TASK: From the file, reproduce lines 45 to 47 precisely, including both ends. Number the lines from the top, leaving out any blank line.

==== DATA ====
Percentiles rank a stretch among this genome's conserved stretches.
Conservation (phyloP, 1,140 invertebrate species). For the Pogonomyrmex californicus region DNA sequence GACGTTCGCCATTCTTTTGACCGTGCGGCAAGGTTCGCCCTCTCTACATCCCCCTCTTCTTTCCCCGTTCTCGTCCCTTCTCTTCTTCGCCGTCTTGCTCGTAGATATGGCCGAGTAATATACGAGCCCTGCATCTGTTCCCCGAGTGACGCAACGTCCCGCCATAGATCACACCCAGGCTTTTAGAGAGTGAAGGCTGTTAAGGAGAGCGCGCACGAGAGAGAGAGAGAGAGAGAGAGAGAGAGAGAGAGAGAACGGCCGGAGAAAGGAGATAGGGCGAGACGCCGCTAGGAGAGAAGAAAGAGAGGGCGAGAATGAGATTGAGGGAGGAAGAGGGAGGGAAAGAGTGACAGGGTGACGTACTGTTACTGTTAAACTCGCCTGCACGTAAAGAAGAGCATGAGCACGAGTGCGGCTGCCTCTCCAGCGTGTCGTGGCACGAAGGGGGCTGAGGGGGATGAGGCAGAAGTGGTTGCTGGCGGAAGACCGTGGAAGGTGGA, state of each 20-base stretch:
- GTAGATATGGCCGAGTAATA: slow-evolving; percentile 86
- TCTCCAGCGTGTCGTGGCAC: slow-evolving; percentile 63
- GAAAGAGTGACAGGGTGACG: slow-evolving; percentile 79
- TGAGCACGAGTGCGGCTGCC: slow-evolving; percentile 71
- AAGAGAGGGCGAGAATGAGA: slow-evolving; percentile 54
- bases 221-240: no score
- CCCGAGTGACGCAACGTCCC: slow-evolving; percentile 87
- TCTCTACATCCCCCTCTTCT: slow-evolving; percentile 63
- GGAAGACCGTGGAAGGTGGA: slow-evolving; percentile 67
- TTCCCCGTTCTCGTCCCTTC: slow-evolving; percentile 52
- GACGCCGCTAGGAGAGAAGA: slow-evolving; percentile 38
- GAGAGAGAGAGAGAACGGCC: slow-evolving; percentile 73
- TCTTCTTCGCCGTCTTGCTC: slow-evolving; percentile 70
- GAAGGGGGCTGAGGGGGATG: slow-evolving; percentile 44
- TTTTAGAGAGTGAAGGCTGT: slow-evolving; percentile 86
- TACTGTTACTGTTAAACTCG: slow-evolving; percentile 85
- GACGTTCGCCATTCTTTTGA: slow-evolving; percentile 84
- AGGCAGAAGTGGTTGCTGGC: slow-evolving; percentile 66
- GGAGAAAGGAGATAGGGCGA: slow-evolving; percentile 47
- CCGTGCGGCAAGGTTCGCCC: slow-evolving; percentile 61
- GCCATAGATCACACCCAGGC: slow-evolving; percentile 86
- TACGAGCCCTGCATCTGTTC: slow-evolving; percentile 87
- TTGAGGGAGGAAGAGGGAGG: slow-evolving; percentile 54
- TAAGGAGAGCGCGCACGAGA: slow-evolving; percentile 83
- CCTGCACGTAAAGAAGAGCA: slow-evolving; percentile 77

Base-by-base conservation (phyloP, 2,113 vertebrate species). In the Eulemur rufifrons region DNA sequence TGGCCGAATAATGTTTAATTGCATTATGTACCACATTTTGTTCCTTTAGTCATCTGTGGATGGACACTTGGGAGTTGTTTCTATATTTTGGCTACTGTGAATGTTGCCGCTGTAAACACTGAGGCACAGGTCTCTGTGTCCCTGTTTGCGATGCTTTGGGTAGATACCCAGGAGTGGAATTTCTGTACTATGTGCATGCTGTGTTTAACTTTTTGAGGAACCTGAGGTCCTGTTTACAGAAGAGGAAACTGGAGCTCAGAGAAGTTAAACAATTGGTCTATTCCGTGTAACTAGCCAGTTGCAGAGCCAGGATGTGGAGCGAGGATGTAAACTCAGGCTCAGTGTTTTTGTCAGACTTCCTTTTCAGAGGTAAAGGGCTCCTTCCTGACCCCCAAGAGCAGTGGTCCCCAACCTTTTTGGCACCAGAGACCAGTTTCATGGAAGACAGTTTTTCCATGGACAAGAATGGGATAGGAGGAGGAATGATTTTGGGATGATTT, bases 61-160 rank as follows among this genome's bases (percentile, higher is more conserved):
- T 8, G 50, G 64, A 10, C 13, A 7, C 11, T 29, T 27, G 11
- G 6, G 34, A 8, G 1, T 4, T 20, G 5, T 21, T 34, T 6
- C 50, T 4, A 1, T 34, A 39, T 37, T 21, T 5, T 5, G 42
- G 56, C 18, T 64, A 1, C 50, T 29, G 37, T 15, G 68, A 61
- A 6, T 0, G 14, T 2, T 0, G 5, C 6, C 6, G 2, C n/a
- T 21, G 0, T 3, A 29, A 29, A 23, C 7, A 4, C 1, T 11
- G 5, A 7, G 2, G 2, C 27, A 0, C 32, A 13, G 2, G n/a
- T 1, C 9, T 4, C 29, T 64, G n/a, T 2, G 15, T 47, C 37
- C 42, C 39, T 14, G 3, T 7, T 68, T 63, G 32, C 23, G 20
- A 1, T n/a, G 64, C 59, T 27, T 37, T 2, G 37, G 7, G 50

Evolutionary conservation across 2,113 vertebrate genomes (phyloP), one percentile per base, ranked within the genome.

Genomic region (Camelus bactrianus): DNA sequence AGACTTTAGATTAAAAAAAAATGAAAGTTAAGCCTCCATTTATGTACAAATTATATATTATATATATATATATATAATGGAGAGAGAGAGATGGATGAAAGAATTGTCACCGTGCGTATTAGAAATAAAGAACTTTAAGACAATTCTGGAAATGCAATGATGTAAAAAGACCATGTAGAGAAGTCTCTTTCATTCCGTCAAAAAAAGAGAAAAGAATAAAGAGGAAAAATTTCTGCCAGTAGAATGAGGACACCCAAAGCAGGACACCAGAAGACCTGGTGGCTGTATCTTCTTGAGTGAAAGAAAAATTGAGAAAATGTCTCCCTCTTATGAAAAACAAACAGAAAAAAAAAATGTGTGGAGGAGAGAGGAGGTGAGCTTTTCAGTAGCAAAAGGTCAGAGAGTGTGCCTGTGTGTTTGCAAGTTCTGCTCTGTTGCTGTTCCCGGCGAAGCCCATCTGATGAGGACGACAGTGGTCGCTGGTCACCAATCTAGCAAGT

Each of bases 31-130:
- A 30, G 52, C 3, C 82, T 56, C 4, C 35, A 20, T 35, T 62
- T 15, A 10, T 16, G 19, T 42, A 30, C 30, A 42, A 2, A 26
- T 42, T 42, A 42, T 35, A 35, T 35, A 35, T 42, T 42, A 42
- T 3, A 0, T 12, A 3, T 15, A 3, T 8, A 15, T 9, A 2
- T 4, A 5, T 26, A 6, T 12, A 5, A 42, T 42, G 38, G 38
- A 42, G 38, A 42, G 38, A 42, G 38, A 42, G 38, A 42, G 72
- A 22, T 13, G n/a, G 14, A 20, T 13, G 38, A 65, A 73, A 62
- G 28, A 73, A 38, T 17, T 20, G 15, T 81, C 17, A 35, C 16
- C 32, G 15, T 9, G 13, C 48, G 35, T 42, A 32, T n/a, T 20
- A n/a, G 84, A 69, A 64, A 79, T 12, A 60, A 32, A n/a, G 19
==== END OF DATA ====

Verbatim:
- T 3, A 0, T 12, A 3, T 15, A 3, T 8, A 15, T 9, A 2
- T 4, A 5, T 26, A 6, T 12, A 5, A 42, T 42, G 38, G 38
- A 42, G 38, A 42, G 38, A 42, G 38, A 42, G 38, A 42, G 72